Being professional and presenting patient cases skillfully are some of the best ways to succeed in your emergency medicine rotation.
An emergency medicine colleague of mine tells a funny story: When he was a medical student, eager to impress, he presented a patient to his supervising resident in the utmost detail. My friend made sure not to miss a single element of the patient encounter or potential differential. Proud of himself, he awaited his resident's response.
The resident, peering at my friend with a sly grin, said simply, "Interesting, but irrelevant."
My colleague was a bit embarrassed but also amused. He learned an important lesson that day: In your emergency medicine rotation, you must do excellent work, but do it very quickly.
That rule is one overarching key to succeeding in your emergency medicine clerkship. As a practicing emergency physician and residency admissions adviser, I have some additional, more granular advice to help you get the most out of your rotation. Here are the top three ways to succeed in your emergency medicine clerkship.
1. Know the catastrophes
Emergency physicians always prepare for the worst. Accordingly, when we hear a chief complaint like abdominal pain, we think of "gas pains" last.
Before you start your rotation, it behooves you to develop and learn a list of differential diagnoses (with the catastrophes first) for a variety of chief complaints, including chest pain, abdominal pain, shortness of breath, back pain, headache, syncope, altered mental status and "dizziness" (which can mean vertigo, instability or lightheadedness). Then, as you approach patients on your rotation, think of what a case is not before you think of what it is. In other words, consider the worst diagnoses on your list and work to rule them out with a thorough history, physical, laboratory tests, imaging studies and any necessary procedures.
When you present to your attending physician, he or she will be impressed by your diligence in explaining how this patient's complaint could be life-threatening and what you have done to exclude those killer possibilities.
2. Come early, stay Late
There is a joke in our field that you do not have to be perfect to be an emergency physician, but you do have to be on time. Because emergency medicine is shift work, colleagues rely on each other's dependability to get themselves home after what can be grueling shifts. For your emergency medicine clerkship, you want to arrive early and stay late. Be known as the medical student who is not simply punctual but indefatigable. To do otherwise demonstrates to those who will be evaluating you that you do not value their time.
Along these lines, it is also critical to demonstrate a positive attitude and exhibit professionalism. I am not saying you will feel cheerful every day on your emergency medicine rotation. In fact, you will likely have some rough moments when you manage a heartbreaking case or are treated disrespectfully by a patient or by staff. The emergency department (ED) can be a stressful place, and it is natural and even inevitable that you will feel discouraged during your emergency medicine clerkship. The key is to realize that those feelings should be processed outside of the hospital with a friend, partner or family member, not in the hospital with the attendings or residents whose feedback may affect your evaluation. You want to be known as the enthusiastic, effective, can-do medical student that you are. While you are on shift, have your game face on.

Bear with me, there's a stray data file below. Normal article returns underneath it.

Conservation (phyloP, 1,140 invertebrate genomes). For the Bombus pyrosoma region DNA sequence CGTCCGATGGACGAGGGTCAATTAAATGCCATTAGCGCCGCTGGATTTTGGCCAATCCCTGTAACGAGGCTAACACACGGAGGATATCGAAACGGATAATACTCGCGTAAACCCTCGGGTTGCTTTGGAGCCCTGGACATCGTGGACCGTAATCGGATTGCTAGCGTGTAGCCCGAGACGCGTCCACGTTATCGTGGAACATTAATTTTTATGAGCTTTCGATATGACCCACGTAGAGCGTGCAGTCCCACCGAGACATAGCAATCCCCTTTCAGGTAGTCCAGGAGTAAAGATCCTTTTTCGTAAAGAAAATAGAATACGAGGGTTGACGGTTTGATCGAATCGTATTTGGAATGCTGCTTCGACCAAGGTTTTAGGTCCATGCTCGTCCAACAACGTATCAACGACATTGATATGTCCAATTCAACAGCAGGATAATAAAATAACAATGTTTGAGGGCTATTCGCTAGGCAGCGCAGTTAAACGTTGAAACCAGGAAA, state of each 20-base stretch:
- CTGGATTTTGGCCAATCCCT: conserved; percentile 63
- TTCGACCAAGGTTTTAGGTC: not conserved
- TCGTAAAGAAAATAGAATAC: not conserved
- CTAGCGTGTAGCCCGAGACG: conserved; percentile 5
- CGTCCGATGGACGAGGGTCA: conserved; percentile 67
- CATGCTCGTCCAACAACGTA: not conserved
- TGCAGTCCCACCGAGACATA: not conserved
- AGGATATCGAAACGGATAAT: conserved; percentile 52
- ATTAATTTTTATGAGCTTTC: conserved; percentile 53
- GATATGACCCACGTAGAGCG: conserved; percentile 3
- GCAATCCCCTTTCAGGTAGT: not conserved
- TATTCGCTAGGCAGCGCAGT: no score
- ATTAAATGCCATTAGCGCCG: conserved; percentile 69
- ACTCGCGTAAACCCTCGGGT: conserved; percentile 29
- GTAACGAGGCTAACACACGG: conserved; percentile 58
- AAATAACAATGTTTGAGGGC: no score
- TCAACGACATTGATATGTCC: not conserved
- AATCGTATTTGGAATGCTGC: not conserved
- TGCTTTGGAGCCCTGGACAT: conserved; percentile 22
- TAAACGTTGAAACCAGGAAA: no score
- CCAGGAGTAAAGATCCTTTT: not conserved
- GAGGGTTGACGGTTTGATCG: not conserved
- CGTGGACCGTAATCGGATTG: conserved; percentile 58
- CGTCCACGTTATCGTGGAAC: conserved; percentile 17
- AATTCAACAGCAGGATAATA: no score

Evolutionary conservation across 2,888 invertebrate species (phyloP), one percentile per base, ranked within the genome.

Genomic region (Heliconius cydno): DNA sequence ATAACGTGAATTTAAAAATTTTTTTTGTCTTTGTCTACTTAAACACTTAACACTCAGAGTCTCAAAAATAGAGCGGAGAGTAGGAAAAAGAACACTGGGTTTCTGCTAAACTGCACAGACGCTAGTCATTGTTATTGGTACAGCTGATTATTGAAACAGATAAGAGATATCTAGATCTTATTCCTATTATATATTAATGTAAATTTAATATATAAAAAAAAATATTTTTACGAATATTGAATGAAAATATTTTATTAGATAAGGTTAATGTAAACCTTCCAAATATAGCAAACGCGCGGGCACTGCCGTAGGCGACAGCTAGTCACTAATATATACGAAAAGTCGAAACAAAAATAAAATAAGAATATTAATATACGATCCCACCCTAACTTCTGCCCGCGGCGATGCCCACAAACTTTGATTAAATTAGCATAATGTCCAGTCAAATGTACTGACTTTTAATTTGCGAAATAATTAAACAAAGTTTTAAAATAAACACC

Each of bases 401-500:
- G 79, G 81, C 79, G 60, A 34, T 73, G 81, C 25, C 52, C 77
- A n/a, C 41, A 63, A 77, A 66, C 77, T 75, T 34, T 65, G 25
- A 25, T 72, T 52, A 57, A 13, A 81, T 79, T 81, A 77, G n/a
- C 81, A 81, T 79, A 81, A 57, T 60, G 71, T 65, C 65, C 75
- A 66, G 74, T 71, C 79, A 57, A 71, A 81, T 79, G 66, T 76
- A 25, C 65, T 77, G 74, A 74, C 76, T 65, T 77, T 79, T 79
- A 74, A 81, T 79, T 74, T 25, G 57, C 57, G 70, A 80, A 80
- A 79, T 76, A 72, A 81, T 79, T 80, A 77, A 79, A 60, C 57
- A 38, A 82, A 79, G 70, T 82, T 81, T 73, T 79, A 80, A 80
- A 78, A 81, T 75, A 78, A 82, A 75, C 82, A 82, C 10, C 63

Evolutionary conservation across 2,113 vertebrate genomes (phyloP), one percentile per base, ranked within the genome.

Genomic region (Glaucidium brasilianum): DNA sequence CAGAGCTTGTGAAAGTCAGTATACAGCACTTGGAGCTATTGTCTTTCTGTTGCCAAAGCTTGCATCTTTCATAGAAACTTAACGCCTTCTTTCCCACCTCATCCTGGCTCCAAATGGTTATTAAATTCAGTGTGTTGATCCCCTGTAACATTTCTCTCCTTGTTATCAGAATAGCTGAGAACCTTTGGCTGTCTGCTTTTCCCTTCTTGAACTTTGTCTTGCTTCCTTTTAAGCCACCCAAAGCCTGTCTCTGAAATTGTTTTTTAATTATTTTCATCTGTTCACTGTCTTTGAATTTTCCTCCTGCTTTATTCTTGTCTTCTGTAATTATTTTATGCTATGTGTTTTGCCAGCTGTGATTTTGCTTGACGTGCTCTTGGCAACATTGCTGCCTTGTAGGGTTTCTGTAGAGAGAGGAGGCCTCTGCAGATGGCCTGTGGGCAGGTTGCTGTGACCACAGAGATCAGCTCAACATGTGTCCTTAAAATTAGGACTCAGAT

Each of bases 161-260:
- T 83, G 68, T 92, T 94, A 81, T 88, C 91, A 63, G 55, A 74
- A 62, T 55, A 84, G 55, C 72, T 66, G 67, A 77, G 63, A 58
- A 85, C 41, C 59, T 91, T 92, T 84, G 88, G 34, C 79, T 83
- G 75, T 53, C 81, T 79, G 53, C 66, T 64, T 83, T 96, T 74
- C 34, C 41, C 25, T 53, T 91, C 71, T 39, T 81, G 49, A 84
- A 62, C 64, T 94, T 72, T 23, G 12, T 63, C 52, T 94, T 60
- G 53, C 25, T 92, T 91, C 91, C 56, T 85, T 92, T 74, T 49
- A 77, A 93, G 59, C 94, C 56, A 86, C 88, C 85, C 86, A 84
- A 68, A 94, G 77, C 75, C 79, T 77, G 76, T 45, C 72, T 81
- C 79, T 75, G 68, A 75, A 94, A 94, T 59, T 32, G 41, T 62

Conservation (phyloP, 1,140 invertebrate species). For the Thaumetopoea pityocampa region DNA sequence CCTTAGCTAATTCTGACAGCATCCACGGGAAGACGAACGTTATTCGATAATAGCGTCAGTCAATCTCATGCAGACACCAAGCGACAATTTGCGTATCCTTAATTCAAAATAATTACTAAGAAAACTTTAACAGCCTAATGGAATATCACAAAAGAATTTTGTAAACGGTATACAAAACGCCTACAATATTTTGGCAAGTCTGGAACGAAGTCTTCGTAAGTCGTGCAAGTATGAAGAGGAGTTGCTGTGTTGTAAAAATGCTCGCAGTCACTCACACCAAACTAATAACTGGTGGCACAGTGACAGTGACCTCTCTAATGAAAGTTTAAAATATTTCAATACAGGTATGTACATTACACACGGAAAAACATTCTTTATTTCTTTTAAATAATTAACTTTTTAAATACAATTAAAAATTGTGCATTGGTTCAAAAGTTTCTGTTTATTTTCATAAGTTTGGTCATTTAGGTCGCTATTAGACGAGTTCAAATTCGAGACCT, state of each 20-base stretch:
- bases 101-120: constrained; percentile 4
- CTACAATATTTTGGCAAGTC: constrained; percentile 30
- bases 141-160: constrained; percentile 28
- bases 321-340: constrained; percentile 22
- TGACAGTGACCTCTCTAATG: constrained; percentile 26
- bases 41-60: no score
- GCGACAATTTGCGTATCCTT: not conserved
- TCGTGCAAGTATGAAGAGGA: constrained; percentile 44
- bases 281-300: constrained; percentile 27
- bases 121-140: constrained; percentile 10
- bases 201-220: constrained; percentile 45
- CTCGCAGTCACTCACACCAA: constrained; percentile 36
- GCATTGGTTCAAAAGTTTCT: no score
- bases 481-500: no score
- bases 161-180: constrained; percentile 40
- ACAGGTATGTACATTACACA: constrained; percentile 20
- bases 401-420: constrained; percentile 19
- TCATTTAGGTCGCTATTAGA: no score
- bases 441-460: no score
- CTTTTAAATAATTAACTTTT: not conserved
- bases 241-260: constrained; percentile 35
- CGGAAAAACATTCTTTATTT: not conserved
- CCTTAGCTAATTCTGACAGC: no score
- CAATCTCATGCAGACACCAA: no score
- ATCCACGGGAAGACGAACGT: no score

In residency, one colleague was known for cheerfully picking up a new patient even in the final minutes of his shift when most residents began to wind down. Years later, when he was a finalist applying for a desirable professional position, one of the decision-makers remembered this trait, and it secured him the job offer.
3. Hone your presentation skills
As we established through my colleague's story above, it is critical that you learn how to clearly and concisely verbalize an assessment and management plan to your attendings and residents. Your supervising physician may have only one minute to hear your presentation of a complicated case.
You will improve this skill as you practice it more on your rotation, but rehearsing before your clerkship will give you a head start. Consider how to streamline your assessments and plans so everything important is conveyed in the little time you have. If every word cost you a dollar, how would you present most effectively on your limited budget? Furthermore, do not be embarrassed to solicit feedback on your presentation skills during your rotation.
If you are applying in emergency medicine, you also want to be clear with faculty that you are aiming for an emergency medicine residency, since you hope your attendings will be invested in your success, ready to promote your future residency candidacy. Because of the nature of shift work, you might rotate with different attendings. However, if you are applying in the field, you will need letters of recommendation, so it is worth kindly asking the scheduler if you can primarily be assigned to one or two attendings so they can get to know your work.
Knowing the catastrophes, being prompt and professional and presenting patient cases skillfully are the top ways to succeed in your emergency medicine clerkship. By keeping these tips in mind, you will make the lives of your emergency colleagues easier, impressing them as precisely the type of student who will be a great physician in any field.